Things You'll Need
Large pan or dutch oven
Herbs and seasonings of choice
Acidic liquid of choice
Instant-read meat thermometer
Wild hog meat is often leaner than commercially-raised pork, so a slow cooker, often referred to by the brand name Crock-Pot, is an ideal cooking method to achieve a moist and tender roast. A wild hog roast generally has a layer of fat covering it, and it may or may not have a bone. Cook a wild hog roast much as you would a pork roast from the supermarket, but if the gamey aroma or taste bothers you, you can mask it by combining herbs, rubs or sauce ingredients in the slow cooker with the meat as it cooks. Also keep in mind that wild game should be cooked to a higher internal temperature than farm-raised meat.
Mix together pungent herbs such as bay leaves, sage, rosemary or thyme with salt and pepper to make a dry rub or to stir into an acidic liquid such as cider, wine, lemon or other citrus juice. Other simple, but flavorful combinations are cinnamon or cloves mixed with cider, or blend honey or maple syrup with tomato sauce and spices to make a tangy-sweet red sauce. A variety of commercially prepared dry rubs are available, such as Cajun blackening spices.
Trim excess fat from the roast with a sharp knife, leaving a layer about 1/4 inch thick. Preheat a large pan on the stove top to medium-high. If you use a dry rub, scatter the rub on a cutting board and roll the roast over it until the outside of the roast is covered with the seasonings. Brown the roast by placing it in the pan with the fat side down, turning it to brown all sides. Sear the meat well before turning it.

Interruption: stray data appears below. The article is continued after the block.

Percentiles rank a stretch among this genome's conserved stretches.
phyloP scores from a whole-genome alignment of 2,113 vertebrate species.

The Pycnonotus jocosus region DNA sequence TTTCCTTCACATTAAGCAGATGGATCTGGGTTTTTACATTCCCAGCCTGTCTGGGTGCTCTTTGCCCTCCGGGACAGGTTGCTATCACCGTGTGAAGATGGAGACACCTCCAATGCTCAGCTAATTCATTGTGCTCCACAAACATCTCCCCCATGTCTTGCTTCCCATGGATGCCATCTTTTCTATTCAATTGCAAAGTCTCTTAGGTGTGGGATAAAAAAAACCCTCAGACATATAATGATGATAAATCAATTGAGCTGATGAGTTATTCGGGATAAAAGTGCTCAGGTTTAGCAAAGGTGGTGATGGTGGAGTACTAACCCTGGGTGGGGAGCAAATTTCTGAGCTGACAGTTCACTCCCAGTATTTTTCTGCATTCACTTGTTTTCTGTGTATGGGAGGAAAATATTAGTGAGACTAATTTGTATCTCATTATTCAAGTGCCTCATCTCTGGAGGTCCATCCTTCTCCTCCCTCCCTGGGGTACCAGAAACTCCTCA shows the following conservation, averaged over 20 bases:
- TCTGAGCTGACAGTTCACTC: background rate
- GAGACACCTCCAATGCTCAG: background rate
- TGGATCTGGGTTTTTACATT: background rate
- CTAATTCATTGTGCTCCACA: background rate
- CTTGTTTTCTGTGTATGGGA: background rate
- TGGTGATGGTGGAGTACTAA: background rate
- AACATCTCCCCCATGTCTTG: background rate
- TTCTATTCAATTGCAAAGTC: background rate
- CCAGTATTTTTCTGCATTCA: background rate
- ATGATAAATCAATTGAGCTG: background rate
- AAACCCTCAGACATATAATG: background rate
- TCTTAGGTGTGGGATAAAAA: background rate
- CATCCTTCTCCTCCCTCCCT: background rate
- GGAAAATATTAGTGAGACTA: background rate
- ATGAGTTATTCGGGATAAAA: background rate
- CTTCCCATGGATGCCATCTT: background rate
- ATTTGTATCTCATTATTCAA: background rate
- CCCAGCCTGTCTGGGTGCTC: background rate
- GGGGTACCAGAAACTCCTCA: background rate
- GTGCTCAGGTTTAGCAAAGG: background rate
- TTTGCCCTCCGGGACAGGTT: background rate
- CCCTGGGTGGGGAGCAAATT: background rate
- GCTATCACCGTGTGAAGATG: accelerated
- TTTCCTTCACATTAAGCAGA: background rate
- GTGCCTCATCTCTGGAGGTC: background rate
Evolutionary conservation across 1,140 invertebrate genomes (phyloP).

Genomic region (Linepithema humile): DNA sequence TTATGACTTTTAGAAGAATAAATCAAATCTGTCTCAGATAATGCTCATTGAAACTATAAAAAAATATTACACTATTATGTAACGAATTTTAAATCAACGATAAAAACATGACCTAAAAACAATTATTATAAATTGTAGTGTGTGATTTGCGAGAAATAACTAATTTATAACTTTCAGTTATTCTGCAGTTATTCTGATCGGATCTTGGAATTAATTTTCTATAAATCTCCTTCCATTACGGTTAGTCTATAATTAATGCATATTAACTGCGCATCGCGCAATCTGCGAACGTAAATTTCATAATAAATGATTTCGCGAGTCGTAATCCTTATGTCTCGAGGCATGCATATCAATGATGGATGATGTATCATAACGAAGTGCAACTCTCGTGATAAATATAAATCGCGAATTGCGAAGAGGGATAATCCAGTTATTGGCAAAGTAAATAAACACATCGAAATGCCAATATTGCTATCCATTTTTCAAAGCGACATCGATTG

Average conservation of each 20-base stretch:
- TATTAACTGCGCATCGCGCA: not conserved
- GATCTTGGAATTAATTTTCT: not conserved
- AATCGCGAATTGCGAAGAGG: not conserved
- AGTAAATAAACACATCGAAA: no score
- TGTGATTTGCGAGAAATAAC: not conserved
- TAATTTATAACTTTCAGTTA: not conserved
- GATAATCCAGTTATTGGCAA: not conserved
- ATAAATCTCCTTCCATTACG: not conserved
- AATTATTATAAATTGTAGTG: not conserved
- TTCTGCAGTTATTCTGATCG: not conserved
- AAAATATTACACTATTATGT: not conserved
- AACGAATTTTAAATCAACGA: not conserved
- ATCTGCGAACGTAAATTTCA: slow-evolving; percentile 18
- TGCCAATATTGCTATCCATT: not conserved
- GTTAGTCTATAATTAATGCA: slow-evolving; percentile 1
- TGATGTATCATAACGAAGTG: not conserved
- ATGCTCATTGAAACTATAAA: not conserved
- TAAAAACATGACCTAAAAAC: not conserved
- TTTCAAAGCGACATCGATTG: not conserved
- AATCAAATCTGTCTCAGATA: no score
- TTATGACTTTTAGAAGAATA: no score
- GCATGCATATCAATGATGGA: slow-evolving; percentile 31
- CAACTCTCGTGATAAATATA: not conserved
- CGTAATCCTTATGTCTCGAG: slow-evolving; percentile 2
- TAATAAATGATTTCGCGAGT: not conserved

Wash baking apples and core and quarter them while the roast browns. All fruits will soften as they cook, but Granny Smith, Golden Delicious and Jonathan are some firm apple varieties that tend to hold their shape. Substitute firm pears, such as Bartlett, for apples if you prefer. Place the browned roast in the bottom of the Crock-Pot and surround it with the fruit. Pour the seasoned liquid over everything, using enough to pool 1 to 2 inches deep in bottom of the Crock-Pot.
Slow cook on low or medium heat for at least 60 minutes per pound of meat. Don't open the cooker or stir the contents, but let the roast and fruit simmer in the liquid until the meat is fork-tender. A typical 4- to 5-pound roast should slow-cook at least 6 hours, or until the internal temperature of the roast registers 170 degrees Fahrenheit on an instant read thermometer.
Substitute vegetables such as bell peppers, sweet onions, turnips, potatoes and carrots for fruit.
Fruits, vegetables, herbs and spices help disguise any gaminess while complementing the flavor of the meat.
Wear food-safe latex gloves when handling raw wild hog meat, and wash your hands afterwards.
Prevent swine brucellosis by cooking wild hog meat to 170 F.